At a time when we should be concerned about our "screen time" and how it affects our eyes, brains and wellbeing, it's disconcerting to see all and sundry promote online meetings, work and learning.

It's as if lockdown opened the eyes of many to the internet and all its possibilities, whether we need them or not.

Influential television personalities are touting the "future" of education, conversation and work, but they're looking at it from a skewed perspective.

While there are a lot of people with the technology and the savvy to be able to do all of those things, there is a surprising number of people who can not, for a variety of reasons.

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The main one is affordability. The cost of devices and online usage is not cheap, and for families struggling to buy food, let alone pay the rent and bills associated with modern living, the added expense of technology is by no means considered essential.

Our older citizens, subsisting on their meagre pension, are also hardly going to rush out and buy a phone, tablet, lap top or PC and then fork out for an internet plan. Not when they can get by perfectly well without it. In regional New Zealand, a very large percentage of the population do not have access to the internet. That might surprise the well-to-do, and it does not mean those offline are troglodytes, it just means the internet is a non-essential, hard to justify, unaffordable item. Promoting, even demanding its use for every purpose exacerbates the widening gap between those who have, and those who have not.

Other people have a lifestyle, religion or beliefs that make the internet a place they do not want to go, and who can blame them? While the world's greatest library might be accessible through a device, the world's greatest lies, conspiracy theories and immoral websites are also there. For many, cyberspace is hell with a domain name, and their struggle to keep their young people away from its temptations is hard enough without role models promoting its delights.

For a surprising number of people, mainly rural, access to this wonder called the internet is often sporadic at best, impossible at worst, so while they might occasionally use a device when they come to town or reach some place with a signal, their day-to-day living precludes such technology. That's because internet providers are more interested in urban areas where the money is concentrated and profits are greater. That's just economics.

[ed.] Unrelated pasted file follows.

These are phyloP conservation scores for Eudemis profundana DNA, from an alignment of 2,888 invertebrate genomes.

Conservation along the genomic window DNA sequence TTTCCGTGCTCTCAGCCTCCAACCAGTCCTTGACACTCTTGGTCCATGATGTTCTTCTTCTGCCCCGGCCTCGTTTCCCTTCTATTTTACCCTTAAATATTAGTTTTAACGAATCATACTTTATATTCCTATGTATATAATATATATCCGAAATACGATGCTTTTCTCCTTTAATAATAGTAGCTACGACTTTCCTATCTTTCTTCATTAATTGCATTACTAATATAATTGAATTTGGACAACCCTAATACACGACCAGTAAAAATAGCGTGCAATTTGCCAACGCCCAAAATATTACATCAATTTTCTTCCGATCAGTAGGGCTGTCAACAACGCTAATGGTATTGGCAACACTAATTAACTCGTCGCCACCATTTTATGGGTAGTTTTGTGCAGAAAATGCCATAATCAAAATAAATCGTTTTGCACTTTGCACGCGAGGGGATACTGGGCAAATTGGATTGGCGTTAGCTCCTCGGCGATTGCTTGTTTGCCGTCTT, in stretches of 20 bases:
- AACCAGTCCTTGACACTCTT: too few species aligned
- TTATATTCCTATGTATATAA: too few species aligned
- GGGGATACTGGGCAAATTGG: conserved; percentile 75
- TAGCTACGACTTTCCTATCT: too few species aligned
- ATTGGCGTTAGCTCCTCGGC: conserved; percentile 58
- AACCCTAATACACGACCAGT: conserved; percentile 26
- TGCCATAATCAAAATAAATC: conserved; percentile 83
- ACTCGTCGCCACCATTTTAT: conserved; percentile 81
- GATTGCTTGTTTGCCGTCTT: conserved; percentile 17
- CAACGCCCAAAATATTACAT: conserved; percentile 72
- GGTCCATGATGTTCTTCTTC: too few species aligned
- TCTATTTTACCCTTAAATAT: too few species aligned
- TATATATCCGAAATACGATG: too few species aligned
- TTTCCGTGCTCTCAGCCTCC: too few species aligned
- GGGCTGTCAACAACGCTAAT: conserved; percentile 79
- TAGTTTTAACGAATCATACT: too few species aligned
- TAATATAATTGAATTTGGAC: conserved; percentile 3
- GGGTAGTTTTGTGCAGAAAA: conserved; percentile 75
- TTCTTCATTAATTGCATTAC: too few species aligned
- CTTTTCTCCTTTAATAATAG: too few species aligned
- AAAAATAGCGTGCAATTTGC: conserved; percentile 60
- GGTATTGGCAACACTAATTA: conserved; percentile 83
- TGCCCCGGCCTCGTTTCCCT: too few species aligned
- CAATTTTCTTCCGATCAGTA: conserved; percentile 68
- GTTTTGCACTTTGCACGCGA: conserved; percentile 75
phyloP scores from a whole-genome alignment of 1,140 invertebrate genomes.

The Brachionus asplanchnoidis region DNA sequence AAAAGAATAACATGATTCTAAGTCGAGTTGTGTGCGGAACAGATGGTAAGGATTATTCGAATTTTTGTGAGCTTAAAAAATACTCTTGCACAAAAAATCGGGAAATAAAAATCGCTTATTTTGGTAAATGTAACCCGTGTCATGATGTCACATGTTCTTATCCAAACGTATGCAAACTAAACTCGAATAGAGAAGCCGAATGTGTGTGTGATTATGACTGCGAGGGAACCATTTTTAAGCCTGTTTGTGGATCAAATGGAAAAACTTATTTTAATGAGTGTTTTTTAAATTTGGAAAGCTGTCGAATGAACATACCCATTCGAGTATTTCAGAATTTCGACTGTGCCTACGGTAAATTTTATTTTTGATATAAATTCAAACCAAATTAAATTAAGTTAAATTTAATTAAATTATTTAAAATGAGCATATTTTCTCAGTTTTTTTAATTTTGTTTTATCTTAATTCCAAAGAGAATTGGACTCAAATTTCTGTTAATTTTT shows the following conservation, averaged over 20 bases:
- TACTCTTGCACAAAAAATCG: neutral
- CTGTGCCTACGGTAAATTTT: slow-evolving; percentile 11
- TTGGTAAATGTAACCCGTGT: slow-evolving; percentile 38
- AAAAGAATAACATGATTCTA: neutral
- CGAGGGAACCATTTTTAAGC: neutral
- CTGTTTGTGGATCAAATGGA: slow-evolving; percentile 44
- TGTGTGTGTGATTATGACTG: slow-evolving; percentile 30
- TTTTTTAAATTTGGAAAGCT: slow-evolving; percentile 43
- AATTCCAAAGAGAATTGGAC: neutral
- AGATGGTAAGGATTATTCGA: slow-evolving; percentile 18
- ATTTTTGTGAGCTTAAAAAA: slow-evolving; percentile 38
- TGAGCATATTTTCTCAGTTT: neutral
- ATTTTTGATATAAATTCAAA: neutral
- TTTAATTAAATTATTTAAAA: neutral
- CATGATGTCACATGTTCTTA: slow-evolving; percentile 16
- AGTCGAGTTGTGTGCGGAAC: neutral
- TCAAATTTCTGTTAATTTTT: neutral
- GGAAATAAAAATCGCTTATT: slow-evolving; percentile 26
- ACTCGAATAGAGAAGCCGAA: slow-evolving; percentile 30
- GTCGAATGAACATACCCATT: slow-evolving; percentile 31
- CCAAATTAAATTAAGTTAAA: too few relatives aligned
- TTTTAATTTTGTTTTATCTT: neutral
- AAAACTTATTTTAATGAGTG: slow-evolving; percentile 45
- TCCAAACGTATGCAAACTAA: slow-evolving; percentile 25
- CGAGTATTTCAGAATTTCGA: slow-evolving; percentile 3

Further, online learning is not all it's cracked up to be. Apart from the necessity of having young eyes staring at a close screen, the logistics of teaching some subjects is beyond the technology. Time delays, buffering and the inability to see the big picture makes face-to-face learning the best option in cases such as music and skills where teacher intervention is essential.

Besides, haven't we been talking about ways to keep our young people physically engaged and not spending all their time on their phones and tablets? Up until a few weeks ago, weren't we concerned about the damage being done to young minds through too much time in a virtual world? It appears adults are not leading by example in this case and we now have a number of people who should know better promoting their version of the future and lots of businesses, such as banks, are rushing towards it.

Not content with removing a basic banking tool — cheques — banks now insist that older people learn the mysteries of internet navigation just so they can do their banking. Imagine the arrogance! First they want all those people who formerly used cheques to spend money they don't have on devices and internet plans they never needed, all to save the banks a little money. It seems as if the "service" has been reversed and the customer now does the bank's bidding. And for those in rural areas where internet banking is difficult, if not impossible? Banks are about obscene profit, not the interests of their customers, the very people who made those banks what they are today.

So they will continue to try to force their customers online, whether they can afford to or not, whether they can access it or not, because we now live in an era where a bank account is compulsory, and banks are exploiting that fact to its fullest.

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Alert level 4 made the Zoom call, and apps like it, a handy tool in an hour of need. That's all. Now, when we can meet in person again, albeit with social distancing, the Zoom call remains and interpersonal communication has been squeezed on to a screen. Employees have been told to work from home, never seeing their colleagues in the flesh, never chatting in the tea room, but staying in their own home, using their own electricity and data plans. And the intent becomes clear.